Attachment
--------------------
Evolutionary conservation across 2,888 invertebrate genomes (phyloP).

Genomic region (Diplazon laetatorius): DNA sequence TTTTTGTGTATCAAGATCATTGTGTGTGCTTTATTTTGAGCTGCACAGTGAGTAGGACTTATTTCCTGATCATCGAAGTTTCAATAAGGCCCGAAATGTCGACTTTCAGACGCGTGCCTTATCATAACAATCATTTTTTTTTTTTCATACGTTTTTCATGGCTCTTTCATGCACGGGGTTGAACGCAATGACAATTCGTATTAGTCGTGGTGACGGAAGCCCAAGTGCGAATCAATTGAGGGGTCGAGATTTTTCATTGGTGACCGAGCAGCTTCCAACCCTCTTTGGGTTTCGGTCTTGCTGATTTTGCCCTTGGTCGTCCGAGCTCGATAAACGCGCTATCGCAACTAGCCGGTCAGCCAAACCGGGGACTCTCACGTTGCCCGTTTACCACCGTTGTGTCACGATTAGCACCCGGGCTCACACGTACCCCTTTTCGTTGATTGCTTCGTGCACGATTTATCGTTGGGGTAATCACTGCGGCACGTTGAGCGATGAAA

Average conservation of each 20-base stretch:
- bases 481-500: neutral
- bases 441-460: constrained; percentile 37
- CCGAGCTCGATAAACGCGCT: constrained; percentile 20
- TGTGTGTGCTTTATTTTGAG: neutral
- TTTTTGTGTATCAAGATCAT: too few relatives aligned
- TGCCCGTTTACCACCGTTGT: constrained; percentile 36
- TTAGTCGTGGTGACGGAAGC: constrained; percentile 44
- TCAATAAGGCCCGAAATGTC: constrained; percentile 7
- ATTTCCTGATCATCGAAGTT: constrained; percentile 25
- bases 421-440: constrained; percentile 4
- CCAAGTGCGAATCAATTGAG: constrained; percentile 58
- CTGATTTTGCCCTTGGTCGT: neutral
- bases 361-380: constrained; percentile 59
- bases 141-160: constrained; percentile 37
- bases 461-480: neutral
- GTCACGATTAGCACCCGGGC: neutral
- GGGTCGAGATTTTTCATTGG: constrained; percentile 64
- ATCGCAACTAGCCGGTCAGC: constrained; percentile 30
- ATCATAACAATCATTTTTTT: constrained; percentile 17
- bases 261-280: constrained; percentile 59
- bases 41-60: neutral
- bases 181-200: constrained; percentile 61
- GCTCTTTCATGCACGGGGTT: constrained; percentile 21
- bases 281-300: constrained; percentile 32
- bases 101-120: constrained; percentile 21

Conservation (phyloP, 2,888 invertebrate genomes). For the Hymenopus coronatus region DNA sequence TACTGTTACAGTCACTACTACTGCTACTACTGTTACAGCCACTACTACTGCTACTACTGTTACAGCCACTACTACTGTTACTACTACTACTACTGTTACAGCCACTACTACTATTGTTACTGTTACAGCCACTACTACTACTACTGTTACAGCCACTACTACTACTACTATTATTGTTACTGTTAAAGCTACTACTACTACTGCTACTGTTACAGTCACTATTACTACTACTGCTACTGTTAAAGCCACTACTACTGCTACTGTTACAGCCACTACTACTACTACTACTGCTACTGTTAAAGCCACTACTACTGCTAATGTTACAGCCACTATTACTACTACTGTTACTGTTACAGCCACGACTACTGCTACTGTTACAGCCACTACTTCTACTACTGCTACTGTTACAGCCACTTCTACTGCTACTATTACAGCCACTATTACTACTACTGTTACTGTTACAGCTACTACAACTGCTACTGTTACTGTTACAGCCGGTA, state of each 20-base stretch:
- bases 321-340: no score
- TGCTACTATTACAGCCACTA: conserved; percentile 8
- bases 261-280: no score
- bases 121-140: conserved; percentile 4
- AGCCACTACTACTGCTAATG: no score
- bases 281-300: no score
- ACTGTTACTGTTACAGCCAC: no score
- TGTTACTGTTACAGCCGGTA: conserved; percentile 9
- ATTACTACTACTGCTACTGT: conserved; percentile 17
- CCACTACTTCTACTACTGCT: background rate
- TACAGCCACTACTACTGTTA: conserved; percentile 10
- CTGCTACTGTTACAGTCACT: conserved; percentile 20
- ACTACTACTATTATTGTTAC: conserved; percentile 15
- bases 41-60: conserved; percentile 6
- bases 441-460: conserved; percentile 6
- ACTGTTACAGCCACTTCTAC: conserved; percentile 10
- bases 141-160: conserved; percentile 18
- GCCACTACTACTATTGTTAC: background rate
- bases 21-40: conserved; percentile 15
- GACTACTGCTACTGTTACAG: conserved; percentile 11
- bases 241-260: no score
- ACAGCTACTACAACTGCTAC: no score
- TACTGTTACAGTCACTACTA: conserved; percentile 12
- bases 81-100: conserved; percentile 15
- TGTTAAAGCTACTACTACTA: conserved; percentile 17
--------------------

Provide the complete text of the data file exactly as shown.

Evolutionary conservation across 2,888 invertebrate genomes (phyloP).

Genomic region (Diplazon laetatorius): DNA sequence TTTTTGTGTATCAAGATCATTGTGTGTGCTTTATTTTGAGCTGCACAGTGAGTAGGACTTATTTCCTGATCATCGAAGTTTCAATAAGGCCCGAAATGTCGACTTTCAGACGCGTGCCTTATCATAACAATCATTTTTTTTTTTTCATACGTTTTTCATGGCTCTTTCATGCACGGGGTTGAACGCAATGACAATTCGTATTAGTCGTGGTGACGGAAGCCCAAGTGCGAATCAATTGAGGGGTCGAGATTTTTCATTGGTGACCGAGCAGCTTCCAACCCTCTTTGGGTTTCGGTCTTGCTGATTTTGCCCTTGGTCGTCCGAGCTCGATAAACGCGCTATCGCAACTAGCCGGTCAGCCAAACCGGGGACTCTCACGTTGCCCGTTTACCACCGTTGTGTCACGATTAGCACCCGGGCTCACACGTACCCCTTTTCGTTGATTGCTTCGTGCACGATTTATCGTTGGGGTAATCACTGCGGCACGTTGAGCGATGAAA

Average conservation of each 20-base stretch:
- bases 481-500: neutral
- bases 441-460: constrained; percentile 37
- CCGAGCTCGATAAACGCGCT: constrained; percentile 20
- TGTGTGTGCTTTATTTTGAG: neutral
- TTTTTGTGTATCAAGATCAT: too few relatives aligned
- TGCCCGTTTACCACCGTTGT: constrained; percentile 36
- TTAGTCGTGGTGACGGAAGC: constrained; percentile 44
- TCAATAAGGCCCGAAATGTC: constrained; percentile 7
- ATTTCCTGATCATCGAAGTT: constrained; percentile 25
- bases 421-440: constrained; percentile 4
- CCAAGTGCGAATCAATTGAG: constrained; percentile 58
- CTGATTTTGCCCTTGGTCGT: neutral
- bases 361-380: constrained; percentile 59
- bases 141-160: constrained; percentile 37
- bases 461-480: neutral
- GTCACGATTAGCACCCGGGC: neutral
- GGGTCGAGATTTTTCATTGG: constrained; percentile 64
- ATCGCAACTAGCCGGTCAGC: constrained; percentile 30
- ATCATAACAATCATTTTTTT: constrained; percentile 17
- bases 261-280: constrained; percentile 59
- bases 41-60: neutral
- bases 181-200: constrained; percentile 61
- GCTCTTTCATGCACGGGGTT: constrained; percentile 21
- bases 281-300: constrained; percentile 32
- bases 101-120: constrained; percentile 21

Conservation (phyloP, 2,888 invertebrate genomes). For the Hymenopus coronatus region DNA sequence TACTGTTACAGTCACTACTACTGCTACTACTGTTACAGCCACTACTACTGCTACTACTGTTACAGCCACTACTACTGTTACTACTACTACTACTGTTACAGCCACTACTACTATTGTTACTGTTACAGCCACTACTACTACTACTGTTACAGCCACTACTACTACTACTATTATTGTTACTGTTAAAGCTACTACTACTACTGCTACTGTTACAGTCACTATTACTACTACTGCTACTGTTAAAGCCACTACTACTGCTACTGTTACAGCCACTACTACTACTACTACTGCTACTGTTAAAGCCACTACTACTGCTAATGTTACAGCCACTATTACTACTACTGTTACTGTTACAGCCACGACTACTGCTACTGTTACAGCCACTACTTCTACTACTGCTACTGTTACAGCCACTTCTACTGCTACTATTACAGCCACTATTACTACTACTGTTACTGTTACAGCTACTACAACTGCTACTGTTACTGTTACAGCCGGTA, state of each 20-base stretch:
- bases 321-340: no score
- TGCTACTATTACAGCCACTA: conserved; percentile 8
- bases 261-280: no score
- bases 121-140: conserved; percentile 4
- AGCCACTACTACTGCTAATG: no score
- bases 281-300: no score
- ACTGTTACTGTTACAGCCAC: no score
- TGTTACTGTTACAGCCGGTA: conserved; percentile 9
- ATTACTACTACTGCTACTGT: conserved; percentile 17
- CCACTACTTCTACTACTGCT: background rate
- TACAGCCACTACTACTGTTA: conserved; percentile 10
- CTGCTACTGTTACAGTCACT: conserved; percentile 20
- ACTACTACTATTATTGTTAC: conserved; percentile 15
- bases 41-60: conserved; percentile 6
- bases 441-460: conserved; percentile 6
- ACTGTTACAGCCACTTCTAC: conserved; percentile 10
- bases 141-160: conserved; percentile 18
- GCCACTACTACTATTGTTAC: background rate
- bases 21-40: conserved; percentile 15
- GACTACTGCTACTGTTACAG: conserved; percentile 11
- bases 241-260: no score
- ACAGCTACTACAACTGCTAC: no score
- TACTGTTACAGTCACTACTA: conserved; percentile 12
- bases 81-100: conserved; percentile 15
- TGTTAAAGCTACTACTACTA: conserved; percentile 17